3. α = 0.05.
4. Critical region: z > 1.645.
10.9 Two Samples: Tests on Two Proportions
363
5. Computations: x = 70, n = 100, pˆ = 70/100 = 0.7, and
z=
0.7 − 0.6
(0.6)(0.4)/100
= 2.04,
P = P (Z > 2.04) < 0.0207.
6. Decision: Reject H0 and conclude that the new drug is superior.
10.9
Two Samples: Tests on Two Proportions
Situations often arise where we wish to test the hypothesis that two proportions
are equal. For example, we might want to show evidence that the proportion of
doctors who are pediatricians in one state is equal to the proportion in another
state. A person may decide to give up smoking only if he or she is convinced that
the proportion of smokers with lung cancer exceeds the proportion of nonsmokers
with lung cancer.
In general, we wish to test the null hypothesis that two proportions, or binomial parameters, are equal. That is, we are testing p1 = p2 against one of the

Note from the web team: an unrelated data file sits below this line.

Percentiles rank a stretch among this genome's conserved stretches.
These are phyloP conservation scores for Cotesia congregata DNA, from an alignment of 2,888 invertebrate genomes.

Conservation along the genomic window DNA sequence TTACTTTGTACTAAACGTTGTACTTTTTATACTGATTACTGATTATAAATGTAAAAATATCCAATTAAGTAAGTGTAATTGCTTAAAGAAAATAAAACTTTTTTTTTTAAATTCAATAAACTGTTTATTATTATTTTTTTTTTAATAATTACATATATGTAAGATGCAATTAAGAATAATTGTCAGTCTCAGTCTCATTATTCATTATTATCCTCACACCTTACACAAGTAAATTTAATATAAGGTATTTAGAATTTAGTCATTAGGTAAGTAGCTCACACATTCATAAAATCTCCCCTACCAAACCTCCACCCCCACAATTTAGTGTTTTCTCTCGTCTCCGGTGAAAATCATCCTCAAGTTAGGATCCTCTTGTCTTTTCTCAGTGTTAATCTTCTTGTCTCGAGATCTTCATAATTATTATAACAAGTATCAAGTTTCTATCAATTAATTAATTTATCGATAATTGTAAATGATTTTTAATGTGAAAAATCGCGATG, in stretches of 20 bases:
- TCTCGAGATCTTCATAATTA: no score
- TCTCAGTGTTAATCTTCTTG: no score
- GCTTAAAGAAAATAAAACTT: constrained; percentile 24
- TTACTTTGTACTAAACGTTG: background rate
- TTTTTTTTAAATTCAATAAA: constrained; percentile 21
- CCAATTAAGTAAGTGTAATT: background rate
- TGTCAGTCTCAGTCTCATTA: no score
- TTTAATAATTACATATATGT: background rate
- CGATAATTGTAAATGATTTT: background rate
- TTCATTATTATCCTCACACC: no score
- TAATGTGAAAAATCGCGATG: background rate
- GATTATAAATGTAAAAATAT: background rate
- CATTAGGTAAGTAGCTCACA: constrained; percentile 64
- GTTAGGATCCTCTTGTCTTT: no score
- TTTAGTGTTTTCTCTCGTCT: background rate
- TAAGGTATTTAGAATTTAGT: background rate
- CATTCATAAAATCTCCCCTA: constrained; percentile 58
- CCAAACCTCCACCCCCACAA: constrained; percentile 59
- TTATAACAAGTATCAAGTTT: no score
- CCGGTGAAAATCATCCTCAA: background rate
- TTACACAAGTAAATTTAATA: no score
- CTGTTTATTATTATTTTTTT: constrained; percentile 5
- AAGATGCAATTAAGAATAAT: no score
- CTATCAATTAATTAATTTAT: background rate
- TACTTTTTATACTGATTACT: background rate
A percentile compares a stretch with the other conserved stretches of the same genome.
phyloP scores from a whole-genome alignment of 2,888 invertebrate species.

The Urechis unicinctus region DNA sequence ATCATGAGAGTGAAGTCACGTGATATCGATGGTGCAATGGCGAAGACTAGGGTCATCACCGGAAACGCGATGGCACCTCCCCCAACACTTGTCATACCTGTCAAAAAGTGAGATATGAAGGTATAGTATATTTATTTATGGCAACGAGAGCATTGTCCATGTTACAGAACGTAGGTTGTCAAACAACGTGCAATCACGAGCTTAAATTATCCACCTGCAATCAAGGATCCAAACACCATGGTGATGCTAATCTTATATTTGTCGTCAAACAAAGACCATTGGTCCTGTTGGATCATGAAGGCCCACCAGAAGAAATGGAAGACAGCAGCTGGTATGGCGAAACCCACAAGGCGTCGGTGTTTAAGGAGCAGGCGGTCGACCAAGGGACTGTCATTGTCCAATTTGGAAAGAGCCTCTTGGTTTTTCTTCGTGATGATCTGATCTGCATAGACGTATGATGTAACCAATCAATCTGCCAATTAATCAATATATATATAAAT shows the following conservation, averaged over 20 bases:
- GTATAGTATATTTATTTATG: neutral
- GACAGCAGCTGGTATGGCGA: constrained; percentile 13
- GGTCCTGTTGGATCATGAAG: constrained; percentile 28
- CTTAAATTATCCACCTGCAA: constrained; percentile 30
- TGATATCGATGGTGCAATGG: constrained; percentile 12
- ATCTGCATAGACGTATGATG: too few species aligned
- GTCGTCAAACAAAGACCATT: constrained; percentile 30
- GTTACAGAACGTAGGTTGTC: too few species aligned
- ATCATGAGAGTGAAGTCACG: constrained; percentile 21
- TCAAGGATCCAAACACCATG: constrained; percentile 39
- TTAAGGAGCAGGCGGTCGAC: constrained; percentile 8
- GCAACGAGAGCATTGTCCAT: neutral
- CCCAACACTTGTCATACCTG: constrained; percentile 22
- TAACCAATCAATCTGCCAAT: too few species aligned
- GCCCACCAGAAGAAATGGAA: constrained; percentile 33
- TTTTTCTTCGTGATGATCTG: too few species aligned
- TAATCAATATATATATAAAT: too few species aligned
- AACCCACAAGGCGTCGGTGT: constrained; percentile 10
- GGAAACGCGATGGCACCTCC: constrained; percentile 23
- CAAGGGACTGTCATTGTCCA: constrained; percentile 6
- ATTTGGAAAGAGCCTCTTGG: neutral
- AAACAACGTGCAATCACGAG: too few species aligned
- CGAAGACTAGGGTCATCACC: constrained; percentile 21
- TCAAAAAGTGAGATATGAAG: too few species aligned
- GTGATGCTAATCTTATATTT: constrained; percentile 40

alternatives p1 < p2 , p1 > p2 , or p1 = p2 . Of course, this is equivalent to testing
the null hypothesis that p1 − p2 = 0 against one of the alternatives p1 − p2 < 0,
p1 − p2 > 0, or p1 − p2 = 0. The statistic on which we base our decision is the
random variable P1 − P2 . Independent samples of sizes n1 and n2 are selected at
random from two binomial populations and the proportions of successes P1 and P2
for the two samples are computed.
In our construction of conﬁdence intervals for p1 and p2 we noted, for n1 and n2
suﬃciently large, that the point estimator P1 minus P2 was approximately normally
distributed with mean
μP1 −P2 = p1 − p2
and variance
σP2
1 −P2
=
p1 q1
p2 q2
+
.
n1
n2
Therefore, our critical region(s) can be established by using the standard normal
variable
Z=
(P1 − P2 ) − (p1 − p2 )
p1 q1 /n1 + p2 q2 /n2
.
When H0 is true, we can substitute p1 = p2 = p and q1 = q2 = q (where p and
q are the common values) in the preceding formula for Z to give the form
Z=
P1 − P2
pq(1/n1 + 1/n2 )
.
To compute a value of Z, however, we must estimate the parameters p and q that
appear in the radical. Upon pooling the data from both samples, the pooled